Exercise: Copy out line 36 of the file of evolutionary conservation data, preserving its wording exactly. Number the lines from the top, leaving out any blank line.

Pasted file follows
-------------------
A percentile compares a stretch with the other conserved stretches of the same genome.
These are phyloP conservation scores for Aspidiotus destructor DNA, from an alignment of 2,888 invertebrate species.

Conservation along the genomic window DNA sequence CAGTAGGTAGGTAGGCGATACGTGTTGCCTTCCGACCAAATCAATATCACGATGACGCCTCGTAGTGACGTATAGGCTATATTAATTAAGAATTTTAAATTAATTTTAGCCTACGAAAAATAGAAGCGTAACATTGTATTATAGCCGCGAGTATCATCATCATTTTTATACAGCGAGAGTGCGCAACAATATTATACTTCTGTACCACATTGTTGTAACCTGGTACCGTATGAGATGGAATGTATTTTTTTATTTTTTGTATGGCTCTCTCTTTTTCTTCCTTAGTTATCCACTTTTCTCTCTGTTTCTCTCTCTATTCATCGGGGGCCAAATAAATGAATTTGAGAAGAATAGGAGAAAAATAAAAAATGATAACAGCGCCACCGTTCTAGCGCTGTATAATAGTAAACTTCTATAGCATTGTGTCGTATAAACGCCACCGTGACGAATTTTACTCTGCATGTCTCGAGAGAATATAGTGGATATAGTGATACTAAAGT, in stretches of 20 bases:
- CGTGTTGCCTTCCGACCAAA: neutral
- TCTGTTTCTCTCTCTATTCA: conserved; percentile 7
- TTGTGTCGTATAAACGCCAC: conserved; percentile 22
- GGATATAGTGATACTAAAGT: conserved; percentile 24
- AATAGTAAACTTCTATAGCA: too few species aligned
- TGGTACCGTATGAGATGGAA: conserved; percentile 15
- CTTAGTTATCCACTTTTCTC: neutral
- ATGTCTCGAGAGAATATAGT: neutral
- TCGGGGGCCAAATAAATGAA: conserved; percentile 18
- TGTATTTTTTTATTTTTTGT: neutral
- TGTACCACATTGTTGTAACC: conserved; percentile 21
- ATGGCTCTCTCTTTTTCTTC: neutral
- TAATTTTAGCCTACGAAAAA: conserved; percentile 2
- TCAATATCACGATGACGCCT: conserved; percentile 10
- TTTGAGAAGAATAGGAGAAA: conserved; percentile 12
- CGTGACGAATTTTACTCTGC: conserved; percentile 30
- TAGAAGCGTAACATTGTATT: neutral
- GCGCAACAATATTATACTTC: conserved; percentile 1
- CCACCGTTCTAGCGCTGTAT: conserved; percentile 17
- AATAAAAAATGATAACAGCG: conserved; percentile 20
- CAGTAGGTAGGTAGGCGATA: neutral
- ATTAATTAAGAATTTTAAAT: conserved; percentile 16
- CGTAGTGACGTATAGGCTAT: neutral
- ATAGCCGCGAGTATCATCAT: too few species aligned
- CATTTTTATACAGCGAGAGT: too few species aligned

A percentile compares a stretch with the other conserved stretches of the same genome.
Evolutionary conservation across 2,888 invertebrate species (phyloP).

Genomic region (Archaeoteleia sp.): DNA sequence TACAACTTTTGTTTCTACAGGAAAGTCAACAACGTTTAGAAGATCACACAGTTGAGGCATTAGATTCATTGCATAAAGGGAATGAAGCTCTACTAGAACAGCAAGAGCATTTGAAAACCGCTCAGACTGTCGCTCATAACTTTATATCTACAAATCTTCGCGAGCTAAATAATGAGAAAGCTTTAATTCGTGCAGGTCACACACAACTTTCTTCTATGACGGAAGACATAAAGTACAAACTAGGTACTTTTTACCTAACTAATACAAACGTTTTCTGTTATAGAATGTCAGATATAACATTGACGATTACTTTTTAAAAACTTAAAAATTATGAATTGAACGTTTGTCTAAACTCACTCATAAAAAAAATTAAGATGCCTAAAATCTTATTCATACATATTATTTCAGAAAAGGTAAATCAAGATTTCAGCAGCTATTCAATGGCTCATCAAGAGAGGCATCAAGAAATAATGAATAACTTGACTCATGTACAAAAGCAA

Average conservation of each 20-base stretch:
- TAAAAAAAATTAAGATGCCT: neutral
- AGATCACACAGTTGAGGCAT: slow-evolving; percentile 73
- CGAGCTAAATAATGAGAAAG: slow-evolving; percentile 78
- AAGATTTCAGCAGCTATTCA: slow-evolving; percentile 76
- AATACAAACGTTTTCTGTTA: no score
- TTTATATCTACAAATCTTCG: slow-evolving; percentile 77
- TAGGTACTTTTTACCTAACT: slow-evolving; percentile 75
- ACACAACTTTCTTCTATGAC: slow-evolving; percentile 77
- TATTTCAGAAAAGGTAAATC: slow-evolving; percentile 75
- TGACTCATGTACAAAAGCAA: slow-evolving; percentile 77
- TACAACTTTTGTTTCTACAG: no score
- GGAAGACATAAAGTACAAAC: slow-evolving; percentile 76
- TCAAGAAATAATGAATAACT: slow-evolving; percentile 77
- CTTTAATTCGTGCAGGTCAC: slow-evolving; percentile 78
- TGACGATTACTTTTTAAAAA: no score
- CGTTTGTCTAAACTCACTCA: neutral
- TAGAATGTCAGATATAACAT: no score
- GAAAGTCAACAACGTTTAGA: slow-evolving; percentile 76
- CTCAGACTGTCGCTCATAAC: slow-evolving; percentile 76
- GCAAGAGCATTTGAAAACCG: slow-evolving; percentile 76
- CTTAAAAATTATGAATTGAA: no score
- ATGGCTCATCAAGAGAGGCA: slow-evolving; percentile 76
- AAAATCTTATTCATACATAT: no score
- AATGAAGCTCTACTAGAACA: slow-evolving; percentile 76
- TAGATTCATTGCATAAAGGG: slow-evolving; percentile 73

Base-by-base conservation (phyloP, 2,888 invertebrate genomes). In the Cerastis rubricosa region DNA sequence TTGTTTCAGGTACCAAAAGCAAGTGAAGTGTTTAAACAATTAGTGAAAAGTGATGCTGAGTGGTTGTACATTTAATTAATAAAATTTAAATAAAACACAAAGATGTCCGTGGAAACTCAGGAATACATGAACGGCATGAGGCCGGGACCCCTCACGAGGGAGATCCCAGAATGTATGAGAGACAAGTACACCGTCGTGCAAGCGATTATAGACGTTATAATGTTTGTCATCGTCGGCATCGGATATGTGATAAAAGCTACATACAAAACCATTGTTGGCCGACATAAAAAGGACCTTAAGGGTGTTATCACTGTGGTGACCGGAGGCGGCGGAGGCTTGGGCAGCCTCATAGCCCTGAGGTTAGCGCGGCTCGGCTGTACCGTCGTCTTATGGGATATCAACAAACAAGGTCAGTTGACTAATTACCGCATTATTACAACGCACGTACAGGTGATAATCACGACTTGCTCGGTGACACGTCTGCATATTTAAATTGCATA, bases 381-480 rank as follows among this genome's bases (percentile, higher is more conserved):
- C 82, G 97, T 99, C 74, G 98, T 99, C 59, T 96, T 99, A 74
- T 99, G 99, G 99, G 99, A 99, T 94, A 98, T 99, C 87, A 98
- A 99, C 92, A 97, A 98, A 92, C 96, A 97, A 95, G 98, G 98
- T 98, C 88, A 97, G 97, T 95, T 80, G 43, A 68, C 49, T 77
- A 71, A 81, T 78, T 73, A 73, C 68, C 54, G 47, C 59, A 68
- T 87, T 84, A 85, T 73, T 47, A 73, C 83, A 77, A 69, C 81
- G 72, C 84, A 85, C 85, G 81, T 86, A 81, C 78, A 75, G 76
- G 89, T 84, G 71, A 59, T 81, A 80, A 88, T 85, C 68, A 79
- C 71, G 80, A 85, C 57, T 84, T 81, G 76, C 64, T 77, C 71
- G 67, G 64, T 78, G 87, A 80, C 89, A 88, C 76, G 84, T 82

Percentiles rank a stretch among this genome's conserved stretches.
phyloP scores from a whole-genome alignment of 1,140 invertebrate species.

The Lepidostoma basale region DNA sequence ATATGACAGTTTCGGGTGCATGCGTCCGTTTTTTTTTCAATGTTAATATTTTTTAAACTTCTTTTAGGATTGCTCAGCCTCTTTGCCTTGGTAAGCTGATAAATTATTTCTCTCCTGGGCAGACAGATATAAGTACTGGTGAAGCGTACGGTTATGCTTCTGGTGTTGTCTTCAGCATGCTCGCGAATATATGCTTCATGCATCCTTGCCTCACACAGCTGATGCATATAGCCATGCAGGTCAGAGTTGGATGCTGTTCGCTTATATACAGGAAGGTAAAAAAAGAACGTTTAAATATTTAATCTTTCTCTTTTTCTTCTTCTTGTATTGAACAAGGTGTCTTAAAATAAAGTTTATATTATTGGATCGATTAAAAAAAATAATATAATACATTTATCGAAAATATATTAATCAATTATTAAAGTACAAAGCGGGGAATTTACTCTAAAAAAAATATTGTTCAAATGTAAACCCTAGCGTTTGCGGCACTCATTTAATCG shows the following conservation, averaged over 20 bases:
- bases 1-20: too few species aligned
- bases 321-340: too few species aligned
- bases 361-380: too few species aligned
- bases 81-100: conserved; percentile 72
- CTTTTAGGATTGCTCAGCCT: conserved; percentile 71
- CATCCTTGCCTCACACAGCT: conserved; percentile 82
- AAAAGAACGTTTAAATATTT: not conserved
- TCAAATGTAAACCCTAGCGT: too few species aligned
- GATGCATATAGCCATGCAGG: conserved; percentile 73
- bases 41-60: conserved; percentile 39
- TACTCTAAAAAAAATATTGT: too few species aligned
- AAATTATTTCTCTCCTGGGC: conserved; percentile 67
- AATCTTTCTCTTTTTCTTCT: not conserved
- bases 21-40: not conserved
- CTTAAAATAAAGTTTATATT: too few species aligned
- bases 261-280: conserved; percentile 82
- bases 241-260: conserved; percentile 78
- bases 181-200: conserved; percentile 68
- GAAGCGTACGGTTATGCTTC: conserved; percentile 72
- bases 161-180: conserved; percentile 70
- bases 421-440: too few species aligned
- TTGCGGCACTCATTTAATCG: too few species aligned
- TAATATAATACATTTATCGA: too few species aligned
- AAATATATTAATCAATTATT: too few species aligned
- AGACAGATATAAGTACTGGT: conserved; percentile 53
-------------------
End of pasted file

- AAGATTTCAGCAGCTATTCA: slow-evolving; percentile 76